Letter from the Summer House
The land's rusty again.
Acid rain: our blackened cucumber vines
Jut from the earth like scorched wire.
And I'm not sure about the orchard this year.
It needs a good cleaning up,
But I'm scared of those trees. When I walk
Among them, it feels like I'm going to step
On some carcass rotting in the tall grass,
Something crawling with worms, something smiling
Sickly in the hot sun.
And I get nervous over the sounds:
The day before yesterday, in the thicket, meowing,
The monotonous creaking of a tree,
The suppressed cackling of geeseall constantly
Straining for the same note. Do you remember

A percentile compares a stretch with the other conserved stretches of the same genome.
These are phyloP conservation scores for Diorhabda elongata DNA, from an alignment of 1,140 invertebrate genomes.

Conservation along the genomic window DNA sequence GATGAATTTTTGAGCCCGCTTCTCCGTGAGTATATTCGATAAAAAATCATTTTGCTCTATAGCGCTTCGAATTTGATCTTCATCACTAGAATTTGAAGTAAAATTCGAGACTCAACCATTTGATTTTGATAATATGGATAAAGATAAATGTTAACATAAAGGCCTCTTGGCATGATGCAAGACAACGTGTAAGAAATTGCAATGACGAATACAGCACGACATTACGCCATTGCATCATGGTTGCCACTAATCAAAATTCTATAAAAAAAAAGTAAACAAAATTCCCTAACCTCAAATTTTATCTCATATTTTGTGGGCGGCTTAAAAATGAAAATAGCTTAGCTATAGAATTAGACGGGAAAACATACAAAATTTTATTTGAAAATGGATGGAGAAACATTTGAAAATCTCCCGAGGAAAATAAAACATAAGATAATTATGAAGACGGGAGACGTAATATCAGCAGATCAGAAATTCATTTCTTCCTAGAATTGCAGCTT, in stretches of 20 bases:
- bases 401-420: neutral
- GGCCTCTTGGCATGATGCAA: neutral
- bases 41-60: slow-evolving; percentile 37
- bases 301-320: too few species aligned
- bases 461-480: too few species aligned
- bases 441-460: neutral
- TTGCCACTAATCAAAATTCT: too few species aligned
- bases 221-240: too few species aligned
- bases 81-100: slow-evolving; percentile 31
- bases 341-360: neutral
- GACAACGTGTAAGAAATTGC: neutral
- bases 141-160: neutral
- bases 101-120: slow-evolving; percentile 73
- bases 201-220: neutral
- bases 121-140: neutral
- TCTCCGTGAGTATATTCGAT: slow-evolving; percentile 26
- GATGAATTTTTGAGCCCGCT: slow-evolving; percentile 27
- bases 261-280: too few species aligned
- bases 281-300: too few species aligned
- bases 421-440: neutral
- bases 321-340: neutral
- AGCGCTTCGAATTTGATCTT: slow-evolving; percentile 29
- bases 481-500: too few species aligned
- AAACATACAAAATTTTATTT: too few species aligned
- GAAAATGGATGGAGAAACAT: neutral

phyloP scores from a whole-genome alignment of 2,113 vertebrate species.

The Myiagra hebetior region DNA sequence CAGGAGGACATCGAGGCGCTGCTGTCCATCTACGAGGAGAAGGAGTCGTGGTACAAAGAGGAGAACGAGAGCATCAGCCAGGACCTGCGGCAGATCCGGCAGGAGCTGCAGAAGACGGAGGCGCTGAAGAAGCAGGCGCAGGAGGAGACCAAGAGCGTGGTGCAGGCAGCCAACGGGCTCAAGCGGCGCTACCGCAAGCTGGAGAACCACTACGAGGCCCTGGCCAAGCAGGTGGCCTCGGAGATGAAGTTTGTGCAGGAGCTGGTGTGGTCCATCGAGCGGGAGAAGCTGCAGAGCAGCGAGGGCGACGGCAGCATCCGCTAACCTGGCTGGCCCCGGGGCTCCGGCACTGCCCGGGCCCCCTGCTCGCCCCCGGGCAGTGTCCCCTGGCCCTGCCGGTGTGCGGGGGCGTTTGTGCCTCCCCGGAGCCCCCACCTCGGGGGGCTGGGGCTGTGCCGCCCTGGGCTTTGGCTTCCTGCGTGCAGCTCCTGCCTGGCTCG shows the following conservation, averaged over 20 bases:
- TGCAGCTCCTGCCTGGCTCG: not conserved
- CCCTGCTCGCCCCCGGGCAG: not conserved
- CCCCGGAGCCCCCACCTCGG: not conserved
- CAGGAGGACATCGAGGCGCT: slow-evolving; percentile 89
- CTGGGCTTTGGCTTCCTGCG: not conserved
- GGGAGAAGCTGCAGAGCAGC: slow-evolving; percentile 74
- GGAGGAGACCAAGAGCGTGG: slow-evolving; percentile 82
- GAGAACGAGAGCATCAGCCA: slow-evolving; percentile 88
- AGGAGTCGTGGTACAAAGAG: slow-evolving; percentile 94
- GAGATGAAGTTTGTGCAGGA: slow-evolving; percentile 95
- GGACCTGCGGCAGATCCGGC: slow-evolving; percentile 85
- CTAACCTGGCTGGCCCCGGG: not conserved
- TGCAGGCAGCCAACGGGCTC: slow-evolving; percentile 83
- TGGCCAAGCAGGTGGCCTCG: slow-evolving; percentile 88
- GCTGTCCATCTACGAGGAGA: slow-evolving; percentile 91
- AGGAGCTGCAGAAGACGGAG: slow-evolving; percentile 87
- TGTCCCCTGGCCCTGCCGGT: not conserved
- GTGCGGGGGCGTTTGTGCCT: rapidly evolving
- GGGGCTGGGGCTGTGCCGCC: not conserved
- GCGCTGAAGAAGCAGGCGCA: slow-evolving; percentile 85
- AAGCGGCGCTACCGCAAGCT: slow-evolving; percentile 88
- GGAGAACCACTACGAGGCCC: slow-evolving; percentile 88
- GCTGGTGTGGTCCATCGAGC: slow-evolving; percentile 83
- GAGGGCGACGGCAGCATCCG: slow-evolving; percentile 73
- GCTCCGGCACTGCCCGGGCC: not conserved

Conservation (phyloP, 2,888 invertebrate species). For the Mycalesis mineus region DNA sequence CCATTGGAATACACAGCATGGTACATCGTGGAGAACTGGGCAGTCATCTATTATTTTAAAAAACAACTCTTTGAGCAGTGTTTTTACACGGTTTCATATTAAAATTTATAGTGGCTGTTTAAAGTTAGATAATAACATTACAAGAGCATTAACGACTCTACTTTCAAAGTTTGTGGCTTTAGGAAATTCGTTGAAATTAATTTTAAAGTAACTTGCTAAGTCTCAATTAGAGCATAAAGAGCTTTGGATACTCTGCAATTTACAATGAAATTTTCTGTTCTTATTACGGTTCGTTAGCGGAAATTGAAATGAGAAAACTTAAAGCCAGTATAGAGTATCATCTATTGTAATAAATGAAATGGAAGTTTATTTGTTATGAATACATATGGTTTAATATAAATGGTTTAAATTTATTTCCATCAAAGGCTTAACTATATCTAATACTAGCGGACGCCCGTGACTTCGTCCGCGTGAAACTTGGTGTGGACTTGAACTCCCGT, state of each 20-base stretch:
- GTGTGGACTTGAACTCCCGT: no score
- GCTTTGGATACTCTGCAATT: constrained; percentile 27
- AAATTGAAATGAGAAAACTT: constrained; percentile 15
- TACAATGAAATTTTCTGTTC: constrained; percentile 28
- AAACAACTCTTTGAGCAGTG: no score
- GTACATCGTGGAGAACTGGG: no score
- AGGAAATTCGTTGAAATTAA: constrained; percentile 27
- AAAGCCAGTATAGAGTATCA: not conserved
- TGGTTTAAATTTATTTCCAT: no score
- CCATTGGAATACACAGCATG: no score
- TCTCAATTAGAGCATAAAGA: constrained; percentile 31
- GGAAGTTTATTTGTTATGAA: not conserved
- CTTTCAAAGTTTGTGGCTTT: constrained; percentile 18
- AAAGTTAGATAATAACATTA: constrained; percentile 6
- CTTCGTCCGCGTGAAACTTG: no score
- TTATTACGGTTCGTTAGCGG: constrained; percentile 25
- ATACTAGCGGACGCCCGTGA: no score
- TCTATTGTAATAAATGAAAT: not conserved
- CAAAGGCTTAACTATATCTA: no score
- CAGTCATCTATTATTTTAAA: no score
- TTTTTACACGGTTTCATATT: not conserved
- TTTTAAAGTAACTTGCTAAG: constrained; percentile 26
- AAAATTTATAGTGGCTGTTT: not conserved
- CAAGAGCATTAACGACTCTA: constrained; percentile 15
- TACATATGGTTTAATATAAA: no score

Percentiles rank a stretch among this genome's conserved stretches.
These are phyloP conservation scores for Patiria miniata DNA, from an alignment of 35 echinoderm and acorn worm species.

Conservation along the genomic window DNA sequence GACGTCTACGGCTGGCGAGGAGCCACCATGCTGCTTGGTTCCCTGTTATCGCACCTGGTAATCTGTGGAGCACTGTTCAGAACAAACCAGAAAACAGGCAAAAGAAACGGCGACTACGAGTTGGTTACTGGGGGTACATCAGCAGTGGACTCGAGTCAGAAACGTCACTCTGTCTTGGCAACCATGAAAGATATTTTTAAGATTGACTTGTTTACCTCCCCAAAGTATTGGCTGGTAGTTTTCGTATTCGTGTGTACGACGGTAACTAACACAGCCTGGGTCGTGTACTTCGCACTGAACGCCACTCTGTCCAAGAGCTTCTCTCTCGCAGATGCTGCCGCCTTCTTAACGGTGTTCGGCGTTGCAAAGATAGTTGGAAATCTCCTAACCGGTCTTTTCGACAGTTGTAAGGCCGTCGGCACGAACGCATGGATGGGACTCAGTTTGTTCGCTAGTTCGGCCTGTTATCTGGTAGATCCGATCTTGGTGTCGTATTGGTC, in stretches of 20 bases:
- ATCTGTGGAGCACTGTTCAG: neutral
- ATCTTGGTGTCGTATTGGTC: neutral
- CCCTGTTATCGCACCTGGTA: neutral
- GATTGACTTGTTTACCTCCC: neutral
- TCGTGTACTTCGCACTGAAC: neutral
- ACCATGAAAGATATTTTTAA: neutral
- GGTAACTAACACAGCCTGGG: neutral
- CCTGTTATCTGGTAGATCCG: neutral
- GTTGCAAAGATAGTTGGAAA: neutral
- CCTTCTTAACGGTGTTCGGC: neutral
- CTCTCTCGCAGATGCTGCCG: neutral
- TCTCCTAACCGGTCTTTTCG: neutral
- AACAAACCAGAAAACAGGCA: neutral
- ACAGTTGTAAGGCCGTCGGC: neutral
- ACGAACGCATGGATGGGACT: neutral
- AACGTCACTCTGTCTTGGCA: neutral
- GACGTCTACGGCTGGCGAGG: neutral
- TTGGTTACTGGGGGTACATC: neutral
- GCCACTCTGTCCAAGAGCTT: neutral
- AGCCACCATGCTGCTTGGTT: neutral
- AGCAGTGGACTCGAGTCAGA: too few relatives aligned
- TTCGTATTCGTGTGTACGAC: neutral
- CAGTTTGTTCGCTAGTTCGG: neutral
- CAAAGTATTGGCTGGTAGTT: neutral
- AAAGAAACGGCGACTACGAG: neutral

The dry elm, the one lightning turned
Into a giant charred bone last summer?
Sometimes I think it lords
Over the whole garden, infecting everything with rabid madness.
How do mad trees act?
Maybe they run amok like derailed streetcars. Anyway,
I keep an axe by the bed, just in case.
At least the butterflies are mating: we'll have
Caterpillars soon. Oh yes, the neighbor's daughter
Gave birtha boy, a bit overdue. He had hair and teeth
Already, and could be a mutant,
Because yesterday, only nine days old, he shouted,
"Turn off the sky!", and hasn't said a word since.
Otherwise, he's a healthy baby.
So, there it is. If you can get away
For the weekend, bring me something to read,
Preferably in the language I don't know.
The ones I call mine are exhausted.
Kisses, love, O.
Ukrainian; trans. Douglas Smith
Oksana Zabuzhko, Ukrainian, trans. Douglas Smith.